What makes a successful school?

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OECD found that the best-performing school systems tend to be those that are most equitable - they don’t segregate children academically or by virtue of where they live. The first question, therefore, is how equitable is the English education system and whether government policies will make it more or less equitable. OECD (1) warns that the free school/academy programme needs careful monitoring if it is not to impact negatively on disadvantaged children.

The second question is what makes an effective school. But before that there needs to be a consensus about how to measure effective schools. OECD (1) has warned that there is too much emphasis on raw examination results in English education and praised the contextual value added measure (CVA) as a step in the right direction. However, the Government has now abolished CVA and pushes a “no excuses” mantra which fails to take into account the context in which a school operates.

Professor Pamela Sammons, writing in late 2007, identified processes found in effective schools. These were effective leadership, effective teaching, focus on learning, a positive school culture, high and appropriate expectations for pupils and staff, emphasising responsibilities and rights, monitoring progress at all levels, developing staff skills and involving parents in productive and appropriate ways. More recent research from Harvard identified five factors: giving pointers to pupils more frequently, using assessment to plan instruction, meeting pupils in small tutor groups more often to discuss their progress, teaching for more days and longer hours than other New York schools, and having high expectations. The Harvard report, however, came with warnings: the researchers did not look at other possible factors, such as school leadership, and they focused only on a small number of charter schools.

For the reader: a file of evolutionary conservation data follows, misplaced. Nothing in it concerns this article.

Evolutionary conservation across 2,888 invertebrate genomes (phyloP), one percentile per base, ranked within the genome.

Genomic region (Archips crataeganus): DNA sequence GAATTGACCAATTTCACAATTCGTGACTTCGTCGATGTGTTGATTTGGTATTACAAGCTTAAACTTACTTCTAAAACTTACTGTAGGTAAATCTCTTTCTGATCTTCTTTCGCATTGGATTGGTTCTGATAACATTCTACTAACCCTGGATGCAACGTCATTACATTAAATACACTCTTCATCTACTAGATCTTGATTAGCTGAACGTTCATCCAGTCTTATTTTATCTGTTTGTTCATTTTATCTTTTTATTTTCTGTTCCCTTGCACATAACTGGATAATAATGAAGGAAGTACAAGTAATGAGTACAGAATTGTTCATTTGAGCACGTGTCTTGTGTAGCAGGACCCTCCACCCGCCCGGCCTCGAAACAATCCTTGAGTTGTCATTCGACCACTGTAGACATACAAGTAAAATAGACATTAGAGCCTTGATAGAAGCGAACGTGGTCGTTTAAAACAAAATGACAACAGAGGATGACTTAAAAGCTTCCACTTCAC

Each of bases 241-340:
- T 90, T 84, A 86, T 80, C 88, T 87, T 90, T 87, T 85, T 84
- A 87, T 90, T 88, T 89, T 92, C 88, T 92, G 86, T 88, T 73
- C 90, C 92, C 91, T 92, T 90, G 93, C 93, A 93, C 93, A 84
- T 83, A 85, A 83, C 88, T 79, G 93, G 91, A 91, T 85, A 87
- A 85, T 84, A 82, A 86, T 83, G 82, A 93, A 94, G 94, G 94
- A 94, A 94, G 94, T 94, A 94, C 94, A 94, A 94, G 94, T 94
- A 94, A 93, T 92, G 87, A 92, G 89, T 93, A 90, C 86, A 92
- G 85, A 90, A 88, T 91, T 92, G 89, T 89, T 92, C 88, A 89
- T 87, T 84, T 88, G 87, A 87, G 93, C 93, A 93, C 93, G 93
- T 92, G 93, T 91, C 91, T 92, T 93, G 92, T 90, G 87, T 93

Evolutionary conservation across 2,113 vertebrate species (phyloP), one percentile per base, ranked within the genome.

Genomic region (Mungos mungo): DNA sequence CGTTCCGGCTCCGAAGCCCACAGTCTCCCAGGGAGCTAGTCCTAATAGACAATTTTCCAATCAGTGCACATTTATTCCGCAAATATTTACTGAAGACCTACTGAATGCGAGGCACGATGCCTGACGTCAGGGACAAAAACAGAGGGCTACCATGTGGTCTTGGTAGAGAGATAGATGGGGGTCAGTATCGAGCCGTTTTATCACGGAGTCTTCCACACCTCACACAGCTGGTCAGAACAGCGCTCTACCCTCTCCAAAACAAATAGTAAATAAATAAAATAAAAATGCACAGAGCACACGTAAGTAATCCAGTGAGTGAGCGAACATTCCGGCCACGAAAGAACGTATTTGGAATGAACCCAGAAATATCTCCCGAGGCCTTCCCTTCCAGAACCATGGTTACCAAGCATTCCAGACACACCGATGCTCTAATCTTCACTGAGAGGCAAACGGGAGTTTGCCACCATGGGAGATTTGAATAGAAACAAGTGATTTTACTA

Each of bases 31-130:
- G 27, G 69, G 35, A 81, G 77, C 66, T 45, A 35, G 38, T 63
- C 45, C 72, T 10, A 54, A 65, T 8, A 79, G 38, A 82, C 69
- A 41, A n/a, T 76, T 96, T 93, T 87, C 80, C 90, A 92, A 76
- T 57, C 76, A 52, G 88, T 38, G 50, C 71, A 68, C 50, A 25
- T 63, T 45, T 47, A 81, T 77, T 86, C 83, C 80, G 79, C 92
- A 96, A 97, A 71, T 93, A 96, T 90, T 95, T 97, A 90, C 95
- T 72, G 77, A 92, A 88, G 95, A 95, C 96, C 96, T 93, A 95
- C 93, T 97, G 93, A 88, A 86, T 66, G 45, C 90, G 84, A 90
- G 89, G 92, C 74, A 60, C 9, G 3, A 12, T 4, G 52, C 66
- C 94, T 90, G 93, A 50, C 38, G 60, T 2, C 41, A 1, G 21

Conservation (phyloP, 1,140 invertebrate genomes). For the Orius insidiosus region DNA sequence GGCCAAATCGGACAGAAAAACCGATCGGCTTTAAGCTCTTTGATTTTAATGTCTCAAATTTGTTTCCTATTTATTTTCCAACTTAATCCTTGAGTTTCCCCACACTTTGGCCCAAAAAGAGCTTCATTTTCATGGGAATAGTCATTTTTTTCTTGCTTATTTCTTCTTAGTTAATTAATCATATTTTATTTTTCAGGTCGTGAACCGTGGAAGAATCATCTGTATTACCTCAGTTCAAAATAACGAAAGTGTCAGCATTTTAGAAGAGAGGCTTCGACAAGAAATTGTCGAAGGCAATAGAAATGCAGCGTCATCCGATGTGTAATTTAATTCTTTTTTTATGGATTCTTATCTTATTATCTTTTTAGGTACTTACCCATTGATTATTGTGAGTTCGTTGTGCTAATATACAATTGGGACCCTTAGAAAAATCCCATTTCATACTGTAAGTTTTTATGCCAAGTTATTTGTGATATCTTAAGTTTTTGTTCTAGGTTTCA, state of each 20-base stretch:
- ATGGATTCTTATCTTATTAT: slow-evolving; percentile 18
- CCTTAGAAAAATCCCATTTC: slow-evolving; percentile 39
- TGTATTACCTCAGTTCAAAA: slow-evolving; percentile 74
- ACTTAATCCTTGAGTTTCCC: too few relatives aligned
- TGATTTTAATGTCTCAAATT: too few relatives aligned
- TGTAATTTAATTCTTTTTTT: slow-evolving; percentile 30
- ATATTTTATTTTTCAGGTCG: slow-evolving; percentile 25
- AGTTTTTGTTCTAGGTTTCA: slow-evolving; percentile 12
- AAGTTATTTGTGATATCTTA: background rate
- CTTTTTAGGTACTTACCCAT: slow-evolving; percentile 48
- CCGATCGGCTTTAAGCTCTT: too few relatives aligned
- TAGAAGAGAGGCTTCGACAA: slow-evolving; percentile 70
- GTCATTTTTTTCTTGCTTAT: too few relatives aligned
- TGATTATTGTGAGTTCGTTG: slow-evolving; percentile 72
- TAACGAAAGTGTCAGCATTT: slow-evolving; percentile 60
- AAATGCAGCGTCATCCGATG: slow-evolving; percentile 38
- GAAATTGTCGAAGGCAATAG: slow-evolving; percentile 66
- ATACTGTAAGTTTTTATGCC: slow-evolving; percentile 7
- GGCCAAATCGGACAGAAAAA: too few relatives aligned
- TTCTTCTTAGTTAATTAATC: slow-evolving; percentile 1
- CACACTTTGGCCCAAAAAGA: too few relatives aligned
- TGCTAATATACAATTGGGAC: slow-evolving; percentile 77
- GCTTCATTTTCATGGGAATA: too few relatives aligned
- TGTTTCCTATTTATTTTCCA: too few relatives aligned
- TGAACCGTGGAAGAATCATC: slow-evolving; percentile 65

The third question is what is effective teaching. Muijus and Reynolds (2) noted:

“In the absence of a substantial body of knowledge about effective practices from the research community, much use was made of definitions of what ‘effective teachers’ did as judged by Ofsted, the General Teaching Council and/or the Department for Children, Schools and Families, yet these judgements have not always been research based and may be open to political manipulation.”

Instead of focussing on a one-size-fits-all solution to raising standards (ie academy status) it would be better if there were a full, unbiased and rigorous assessment of the research into what makes a school effective and what comprises effective classroom practice. The Government says it wants its policies to be evidence-based. It should, therefore, look at all the evidence and not just that which supports its narrow, preconceived ideas.

(1) OECD Economic Survey UK 2011, not freely available on the internet but details of how to obtain a copy are here.

(2) p6, Muijs, D, and Reynolds, D, “Effective Teaching: Evidence and Practice”, 3rd Edition, 2011, London, Sage Publications